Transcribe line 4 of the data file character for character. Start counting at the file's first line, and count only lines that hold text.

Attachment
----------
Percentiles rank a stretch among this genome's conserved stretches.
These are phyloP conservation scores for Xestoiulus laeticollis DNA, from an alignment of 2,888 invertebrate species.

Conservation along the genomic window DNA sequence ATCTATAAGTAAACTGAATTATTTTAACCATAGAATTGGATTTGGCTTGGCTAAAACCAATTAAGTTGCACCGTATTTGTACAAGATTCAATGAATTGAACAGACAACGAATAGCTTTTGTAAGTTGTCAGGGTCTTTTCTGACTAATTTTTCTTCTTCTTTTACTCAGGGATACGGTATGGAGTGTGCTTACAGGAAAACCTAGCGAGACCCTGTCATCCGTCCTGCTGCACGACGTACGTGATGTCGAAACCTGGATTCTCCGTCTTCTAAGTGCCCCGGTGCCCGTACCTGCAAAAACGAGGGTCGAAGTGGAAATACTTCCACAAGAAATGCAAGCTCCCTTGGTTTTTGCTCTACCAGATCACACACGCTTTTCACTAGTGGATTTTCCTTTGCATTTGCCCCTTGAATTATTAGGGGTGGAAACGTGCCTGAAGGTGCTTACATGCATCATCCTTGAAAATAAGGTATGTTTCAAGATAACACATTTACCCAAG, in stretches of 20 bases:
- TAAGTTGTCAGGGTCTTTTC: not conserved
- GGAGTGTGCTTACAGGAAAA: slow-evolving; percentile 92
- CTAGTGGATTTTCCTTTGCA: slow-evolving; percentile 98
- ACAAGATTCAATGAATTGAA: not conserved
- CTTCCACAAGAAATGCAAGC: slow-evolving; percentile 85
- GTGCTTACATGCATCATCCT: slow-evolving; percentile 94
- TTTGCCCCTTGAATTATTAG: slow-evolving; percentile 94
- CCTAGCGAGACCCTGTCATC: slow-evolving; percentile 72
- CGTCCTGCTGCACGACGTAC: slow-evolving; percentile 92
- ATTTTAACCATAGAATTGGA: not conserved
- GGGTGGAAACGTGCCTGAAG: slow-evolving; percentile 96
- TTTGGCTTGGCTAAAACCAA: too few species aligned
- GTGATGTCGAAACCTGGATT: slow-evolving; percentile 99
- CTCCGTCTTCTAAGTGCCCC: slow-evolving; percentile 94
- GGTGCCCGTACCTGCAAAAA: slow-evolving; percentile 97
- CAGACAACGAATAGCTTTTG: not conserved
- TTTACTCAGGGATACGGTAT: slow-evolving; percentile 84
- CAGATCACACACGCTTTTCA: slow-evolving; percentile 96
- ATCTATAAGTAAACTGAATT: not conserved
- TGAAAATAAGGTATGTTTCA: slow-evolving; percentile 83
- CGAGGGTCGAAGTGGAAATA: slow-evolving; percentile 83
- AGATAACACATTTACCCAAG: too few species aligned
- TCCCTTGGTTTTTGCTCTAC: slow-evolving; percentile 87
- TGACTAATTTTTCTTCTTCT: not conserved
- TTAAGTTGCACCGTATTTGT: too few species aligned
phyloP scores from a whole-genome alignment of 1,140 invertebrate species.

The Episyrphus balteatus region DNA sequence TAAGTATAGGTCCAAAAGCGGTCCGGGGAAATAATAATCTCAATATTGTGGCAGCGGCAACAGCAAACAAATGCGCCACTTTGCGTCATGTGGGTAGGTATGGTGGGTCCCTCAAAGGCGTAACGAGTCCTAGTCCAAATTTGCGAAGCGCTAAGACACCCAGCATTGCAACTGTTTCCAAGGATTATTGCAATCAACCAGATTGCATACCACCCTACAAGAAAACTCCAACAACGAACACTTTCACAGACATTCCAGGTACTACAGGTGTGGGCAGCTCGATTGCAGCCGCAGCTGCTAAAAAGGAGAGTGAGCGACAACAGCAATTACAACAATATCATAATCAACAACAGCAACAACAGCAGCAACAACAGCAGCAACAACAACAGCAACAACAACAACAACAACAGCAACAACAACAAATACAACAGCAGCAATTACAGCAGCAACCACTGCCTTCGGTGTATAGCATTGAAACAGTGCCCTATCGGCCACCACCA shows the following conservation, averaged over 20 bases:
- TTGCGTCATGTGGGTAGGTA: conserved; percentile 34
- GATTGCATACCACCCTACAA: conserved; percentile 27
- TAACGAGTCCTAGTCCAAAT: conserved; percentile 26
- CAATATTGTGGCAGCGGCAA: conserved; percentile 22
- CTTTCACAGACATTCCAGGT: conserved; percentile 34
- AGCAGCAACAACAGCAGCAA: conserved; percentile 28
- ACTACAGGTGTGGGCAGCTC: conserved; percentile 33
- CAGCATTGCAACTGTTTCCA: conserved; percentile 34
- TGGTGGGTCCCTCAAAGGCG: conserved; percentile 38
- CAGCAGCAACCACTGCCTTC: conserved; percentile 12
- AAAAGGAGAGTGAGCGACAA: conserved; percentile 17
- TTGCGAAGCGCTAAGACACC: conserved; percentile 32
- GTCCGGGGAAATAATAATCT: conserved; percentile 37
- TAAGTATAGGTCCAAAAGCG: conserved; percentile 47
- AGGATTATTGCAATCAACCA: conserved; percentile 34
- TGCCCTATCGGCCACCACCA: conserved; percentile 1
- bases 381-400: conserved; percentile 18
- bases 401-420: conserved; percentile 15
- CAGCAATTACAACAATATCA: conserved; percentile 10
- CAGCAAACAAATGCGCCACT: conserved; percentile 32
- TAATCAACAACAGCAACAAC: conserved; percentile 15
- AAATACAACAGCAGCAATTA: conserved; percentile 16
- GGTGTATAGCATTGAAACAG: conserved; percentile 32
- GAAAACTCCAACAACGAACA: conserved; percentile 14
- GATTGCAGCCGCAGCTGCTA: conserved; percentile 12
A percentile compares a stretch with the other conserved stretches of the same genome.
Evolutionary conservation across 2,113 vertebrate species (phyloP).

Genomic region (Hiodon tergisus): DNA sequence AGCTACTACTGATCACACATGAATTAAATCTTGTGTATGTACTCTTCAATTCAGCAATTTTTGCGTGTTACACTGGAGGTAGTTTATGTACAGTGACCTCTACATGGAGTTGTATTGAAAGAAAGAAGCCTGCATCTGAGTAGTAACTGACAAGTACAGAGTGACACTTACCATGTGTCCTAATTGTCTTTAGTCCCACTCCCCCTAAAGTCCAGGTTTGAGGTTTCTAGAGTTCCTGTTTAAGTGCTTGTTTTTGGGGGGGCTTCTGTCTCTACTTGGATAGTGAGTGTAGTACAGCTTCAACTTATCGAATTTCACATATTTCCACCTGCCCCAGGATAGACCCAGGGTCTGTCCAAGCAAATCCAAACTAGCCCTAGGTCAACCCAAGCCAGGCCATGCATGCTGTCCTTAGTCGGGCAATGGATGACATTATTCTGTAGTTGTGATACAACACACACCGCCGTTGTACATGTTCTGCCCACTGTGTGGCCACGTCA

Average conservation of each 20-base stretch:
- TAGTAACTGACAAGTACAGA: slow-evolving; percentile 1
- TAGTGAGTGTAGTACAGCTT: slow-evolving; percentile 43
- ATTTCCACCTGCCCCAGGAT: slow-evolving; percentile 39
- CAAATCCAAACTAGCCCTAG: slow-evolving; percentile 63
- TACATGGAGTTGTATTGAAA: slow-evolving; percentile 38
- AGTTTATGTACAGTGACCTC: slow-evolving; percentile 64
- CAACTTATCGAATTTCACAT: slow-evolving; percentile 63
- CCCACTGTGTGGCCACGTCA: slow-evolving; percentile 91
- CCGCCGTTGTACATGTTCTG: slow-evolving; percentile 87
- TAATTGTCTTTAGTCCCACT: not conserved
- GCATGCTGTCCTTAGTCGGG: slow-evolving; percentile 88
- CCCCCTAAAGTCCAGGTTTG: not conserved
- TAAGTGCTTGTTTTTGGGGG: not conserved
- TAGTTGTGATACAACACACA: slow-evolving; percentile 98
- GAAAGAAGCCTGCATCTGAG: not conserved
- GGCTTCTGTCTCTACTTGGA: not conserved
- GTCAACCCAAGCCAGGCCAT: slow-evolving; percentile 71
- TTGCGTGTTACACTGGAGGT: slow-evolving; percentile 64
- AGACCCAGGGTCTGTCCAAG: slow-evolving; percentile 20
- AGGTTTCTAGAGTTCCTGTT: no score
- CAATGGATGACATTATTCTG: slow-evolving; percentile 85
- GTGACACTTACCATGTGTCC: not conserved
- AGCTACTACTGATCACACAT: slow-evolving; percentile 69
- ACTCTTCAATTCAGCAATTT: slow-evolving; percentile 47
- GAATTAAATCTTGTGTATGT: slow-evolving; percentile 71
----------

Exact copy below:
- TAAGTTGTCAGGGTCTTTTC: not conserved